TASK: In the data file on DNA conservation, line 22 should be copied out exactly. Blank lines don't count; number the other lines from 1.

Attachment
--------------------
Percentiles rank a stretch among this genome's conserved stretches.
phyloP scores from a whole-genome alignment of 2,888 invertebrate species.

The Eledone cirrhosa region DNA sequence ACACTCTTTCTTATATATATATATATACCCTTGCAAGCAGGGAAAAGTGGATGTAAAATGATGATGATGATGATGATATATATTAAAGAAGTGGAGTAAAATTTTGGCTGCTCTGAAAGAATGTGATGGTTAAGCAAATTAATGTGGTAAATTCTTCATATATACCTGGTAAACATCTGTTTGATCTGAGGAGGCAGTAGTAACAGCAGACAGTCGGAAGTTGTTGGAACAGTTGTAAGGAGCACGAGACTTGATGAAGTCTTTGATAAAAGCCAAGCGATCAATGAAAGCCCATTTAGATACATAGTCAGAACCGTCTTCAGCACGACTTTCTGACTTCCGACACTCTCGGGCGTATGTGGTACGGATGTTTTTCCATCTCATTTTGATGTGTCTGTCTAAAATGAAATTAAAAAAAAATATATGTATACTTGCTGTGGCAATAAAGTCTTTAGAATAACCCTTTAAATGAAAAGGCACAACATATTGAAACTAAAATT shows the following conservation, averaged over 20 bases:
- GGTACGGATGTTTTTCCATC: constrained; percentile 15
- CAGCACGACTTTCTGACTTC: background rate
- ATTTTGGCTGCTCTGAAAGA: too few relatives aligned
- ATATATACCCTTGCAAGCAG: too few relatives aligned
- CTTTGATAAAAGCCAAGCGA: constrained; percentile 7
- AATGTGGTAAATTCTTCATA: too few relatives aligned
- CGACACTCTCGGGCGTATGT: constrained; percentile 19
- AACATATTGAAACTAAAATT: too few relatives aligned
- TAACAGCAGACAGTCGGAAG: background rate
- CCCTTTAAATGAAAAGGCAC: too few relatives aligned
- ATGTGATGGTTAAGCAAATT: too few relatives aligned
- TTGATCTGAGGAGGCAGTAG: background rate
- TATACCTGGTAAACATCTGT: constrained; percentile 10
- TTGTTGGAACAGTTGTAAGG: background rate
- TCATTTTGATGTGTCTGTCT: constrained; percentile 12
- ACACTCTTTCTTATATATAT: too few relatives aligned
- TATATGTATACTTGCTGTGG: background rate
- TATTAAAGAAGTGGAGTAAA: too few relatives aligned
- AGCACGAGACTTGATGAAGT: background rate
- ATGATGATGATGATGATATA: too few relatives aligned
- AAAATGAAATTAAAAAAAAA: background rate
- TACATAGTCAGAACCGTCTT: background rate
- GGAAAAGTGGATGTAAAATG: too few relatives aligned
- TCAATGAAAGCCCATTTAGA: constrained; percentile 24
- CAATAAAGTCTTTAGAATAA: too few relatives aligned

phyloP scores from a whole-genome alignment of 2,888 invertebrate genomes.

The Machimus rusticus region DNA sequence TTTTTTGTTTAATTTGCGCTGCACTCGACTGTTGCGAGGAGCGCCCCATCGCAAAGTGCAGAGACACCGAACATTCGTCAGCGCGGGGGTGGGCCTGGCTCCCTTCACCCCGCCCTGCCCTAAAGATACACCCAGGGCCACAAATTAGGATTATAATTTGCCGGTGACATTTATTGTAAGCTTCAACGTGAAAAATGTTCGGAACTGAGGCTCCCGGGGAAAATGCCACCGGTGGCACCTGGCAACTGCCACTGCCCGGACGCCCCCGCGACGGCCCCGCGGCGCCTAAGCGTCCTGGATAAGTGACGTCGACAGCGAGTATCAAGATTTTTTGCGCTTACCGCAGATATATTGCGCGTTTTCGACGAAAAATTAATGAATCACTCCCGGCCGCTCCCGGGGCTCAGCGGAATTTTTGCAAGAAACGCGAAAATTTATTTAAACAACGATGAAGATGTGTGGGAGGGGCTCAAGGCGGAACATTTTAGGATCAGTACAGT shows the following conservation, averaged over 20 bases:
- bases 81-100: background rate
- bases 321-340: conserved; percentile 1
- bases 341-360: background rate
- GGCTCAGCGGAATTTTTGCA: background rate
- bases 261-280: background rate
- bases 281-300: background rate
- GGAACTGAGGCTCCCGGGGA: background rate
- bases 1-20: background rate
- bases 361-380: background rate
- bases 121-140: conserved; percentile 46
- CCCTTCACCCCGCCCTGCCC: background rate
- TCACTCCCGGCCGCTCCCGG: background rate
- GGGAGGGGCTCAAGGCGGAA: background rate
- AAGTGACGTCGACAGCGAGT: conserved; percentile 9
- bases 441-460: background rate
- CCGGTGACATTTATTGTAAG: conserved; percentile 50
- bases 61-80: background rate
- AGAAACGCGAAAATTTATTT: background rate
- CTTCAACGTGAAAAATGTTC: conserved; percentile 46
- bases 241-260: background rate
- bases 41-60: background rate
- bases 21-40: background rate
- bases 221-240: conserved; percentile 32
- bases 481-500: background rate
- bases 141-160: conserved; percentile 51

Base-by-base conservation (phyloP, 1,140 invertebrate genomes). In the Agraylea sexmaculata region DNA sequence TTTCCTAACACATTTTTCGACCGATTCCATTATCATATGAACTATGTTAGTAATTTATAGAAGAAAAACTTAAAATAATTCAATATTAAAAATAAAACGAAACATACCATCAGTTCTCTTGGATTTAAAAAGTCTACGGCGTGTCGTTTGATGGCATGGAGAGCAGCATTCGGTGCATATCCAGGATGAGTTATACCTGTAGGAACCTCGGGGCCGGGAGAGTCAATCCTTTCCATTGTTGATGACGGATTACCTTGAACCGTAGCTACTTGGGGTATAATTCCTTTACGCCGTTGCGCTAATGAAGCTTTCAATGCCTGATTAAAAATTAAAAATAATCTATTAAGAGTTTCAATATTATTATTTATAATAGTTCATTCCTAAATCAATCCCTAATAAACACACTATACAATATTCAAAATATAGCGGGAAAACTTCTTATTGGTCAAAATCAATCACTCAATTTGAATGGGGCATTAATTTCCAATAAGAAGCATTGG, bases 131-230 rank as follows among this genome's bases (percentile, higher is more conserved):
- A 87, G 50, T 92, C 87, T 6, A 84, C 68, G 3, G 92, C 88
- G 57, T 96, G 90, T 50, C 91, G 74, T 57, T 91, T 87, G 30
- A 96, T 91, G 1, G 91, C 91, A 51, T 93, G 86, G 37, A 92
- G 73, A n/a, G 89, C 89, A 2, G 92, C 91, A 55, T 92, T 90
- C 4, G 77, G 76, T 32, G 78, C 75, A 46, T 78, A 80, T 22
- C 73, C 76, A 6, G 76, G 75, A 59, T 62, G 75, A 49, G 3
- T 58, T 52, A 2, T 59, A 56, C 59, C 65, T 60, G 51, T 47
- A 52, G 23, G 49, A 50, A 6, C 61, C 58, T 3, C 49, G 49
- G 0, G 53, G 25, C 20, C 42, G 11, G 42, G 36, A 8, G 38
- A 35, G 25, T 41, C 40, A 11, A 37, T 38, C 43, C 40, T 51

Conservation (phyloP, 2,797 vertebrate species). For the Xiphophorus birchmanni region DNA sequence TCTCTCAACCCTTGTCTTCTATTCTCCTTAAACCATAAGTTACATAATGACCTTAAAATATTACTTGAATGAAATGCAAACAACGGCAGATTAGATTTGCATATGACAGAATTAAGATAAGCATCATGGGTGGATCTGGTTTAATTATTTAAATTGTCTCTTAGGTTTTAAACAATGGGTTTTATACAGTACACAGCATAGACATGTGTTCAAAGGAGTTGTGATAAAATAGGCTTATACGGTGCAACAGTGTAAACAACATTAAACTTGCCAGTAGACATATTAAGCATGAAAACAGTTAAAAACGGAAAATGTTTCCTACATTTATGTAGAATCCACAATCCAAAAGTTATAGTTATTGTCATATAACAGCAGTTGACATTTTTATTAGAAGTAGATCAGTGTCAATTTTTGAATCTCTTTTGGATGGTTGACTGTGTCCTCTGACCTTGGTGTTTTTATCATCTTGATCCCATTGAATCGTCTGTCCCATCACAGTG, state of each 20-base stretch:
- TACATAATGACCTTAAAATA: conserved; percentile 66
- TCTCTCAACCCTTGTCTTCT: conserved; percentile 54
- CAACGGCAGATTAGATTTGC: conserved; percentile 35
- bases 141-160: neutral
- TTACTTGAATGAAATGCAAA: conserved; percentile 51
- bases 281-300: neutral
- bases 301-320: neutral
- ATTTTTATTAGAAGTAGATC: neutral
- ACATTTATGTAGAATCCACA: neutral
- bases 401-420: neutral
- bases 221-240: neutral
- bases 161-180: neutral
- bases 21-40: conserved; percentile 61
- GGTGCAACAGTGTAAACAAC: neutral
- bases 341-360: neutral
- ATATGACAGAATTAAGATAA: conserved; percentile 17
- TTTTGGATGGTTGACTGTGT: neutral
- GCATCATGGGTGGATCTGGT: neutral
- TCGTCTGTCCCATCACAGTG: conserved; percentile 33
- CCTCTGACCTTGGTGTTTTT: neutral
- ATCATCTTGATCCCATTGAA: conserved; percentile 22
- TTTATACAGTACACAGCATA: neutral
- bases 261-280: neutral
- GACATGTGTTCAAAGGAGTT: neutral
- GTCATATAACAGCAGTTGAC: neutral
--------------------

- AGCACGAGACTTGATGAAGT: background rate